The beginnings of Hanbury Hall

Beautiful front of Hanbury Hall © Dennis Gilbert

Beautiful front of Hanbury Hall

From the Norman Conquest onwards, the Hanbury estate was within the boundaries of the Royal Forest of Feckenham.

Feckenham's royal status was lost in 1629 and local families like the Vernons bought up land to increase their own estates. The building of the Hall started in 1701 and was designed - we believe - by William Rudhall.

Magnificent additions by Thomas Vernon

An assembly of the gods © John Hammond

An assembly of the gods

The lasting legacy of Thomas Vernon (1654–1721) includes the wall and ceiling paintings that he commissioned Sir James Thornhill to create.

These depict the story of Achilles and, having been recently restored, are Hanbury's crowning glory.

Further changes by Emma Vernon

The Lady's Parlour at Hanbury Hall  © Lizzie Knight

The Lady's Parlour at Hanbury Hall

Most notable were the changes made by Emma Vernon (1755–1818) who, after inheriting Hanbury aged 16 in 1771, used her fortune to alter the Lady's Parlour and Great Parlour.

When Emma eloped with the local curate, her husband Henry Cecil closed the hall and sold all of the furniture.

The original gardens by George London

Dougharty plan of the garden c.1710

The gardens, commissioned by Thomas Vernon, builder of Hanbury Hall, were designed and completed in 1701 by George London, in the very formal style of the time. They included the parterre, fruit garden and wilderness.

Changing garden tastes in the 1770s

South side of house before the restoration c. 1950

Emma Vernon swept away the formal gardens. She favoured up-to-date fashionable 'natural' gardens, inspired by Lancelot 'Capability' Brown. The photo shows how dramatically this differed from the intricate London design.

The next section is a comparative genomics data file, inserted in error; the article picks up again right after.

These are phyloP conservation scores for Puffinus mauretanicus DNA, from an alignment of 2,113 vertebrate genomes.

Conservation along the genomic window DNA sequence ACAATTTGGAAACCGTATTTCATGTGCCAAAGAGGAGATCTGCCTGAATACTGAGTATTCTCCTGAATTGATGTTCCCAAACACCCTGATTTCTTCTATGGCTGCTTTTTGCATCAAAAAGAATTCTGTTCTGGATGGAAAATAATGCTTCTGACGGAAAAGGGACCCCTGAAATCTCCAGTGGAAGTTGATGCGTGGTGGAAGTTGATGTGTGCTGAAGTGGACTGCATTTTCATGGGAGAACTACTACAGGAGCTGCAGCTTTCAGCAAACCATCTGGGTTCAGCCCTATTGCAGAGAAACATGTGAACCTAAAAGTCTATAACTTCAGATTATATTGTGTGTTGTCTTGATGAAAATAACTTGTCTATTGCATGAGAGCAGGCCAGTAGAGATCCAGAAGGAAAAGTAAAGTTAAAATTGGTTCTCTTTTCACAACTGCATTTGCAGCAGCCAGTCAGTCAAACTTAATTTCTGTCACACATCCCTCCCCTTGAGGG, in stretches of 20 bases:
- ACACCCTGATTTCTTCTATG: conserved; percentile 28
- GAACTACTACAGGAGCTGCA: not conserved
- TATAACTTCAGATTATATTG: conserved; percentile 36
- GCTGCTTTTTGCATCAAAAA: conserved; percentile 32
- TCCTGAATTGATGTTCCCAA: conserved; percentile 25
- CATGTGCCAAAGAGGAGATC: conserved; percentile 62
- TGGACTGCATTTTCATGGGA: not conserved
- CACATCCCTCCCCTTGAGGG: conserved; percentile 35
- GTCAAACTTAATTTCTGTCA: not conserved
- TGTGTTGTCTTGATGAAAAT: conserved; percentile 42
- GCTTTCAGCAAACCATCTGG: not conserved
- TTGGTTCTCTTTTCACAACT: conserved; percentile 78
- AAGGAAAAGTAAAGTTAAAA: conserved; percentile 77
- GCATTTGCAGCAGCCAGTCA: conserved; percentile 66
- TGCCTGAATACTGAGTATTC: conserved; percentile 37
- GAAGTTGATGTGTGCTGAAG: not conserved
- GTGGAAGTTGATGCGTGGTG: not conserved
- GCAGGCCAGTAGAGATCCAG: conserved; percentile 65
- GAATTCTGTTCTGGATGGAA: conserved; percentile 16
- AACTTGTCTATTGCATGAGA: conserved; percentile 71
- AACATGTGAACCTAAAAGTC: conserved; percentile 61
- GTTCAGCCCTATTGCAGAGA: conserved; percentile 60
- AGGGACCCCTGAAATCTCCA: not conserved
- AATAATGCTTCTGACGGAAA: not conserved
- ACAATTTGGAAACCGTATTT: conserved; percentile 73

Later additions to Hanbury gardens

The orangery at Hanbury Hall, with citrus fruit displayed out the front.

The orangery and lawn appeared later. Practical aspects including an ice house, walled garden, orchard, and mushroom house were also created in order to sustain Hanbury - these additions were invaluable to produce food.

Re-creating the parterre © National Trust

Re-creating the parterre

How we restored the garden

Funding was secured in the early 1990s for the restoration of the gardens.

Plans, maps, paintings, archaeological and geophysical techniques were used to gain a better idea of position and scale to produce the garden you see today.

The fruit of the gardeners' labours © Alice Eddy

The fruit of the gardeners' labours

The parterre: our jewel in the crown

The completion of this garden project resulted in a huge increase in Hanbury's public profile. Visitor figures started to increase dramatically.

The jewel in the crown is the magnificent parterre, which looks impressive all year round.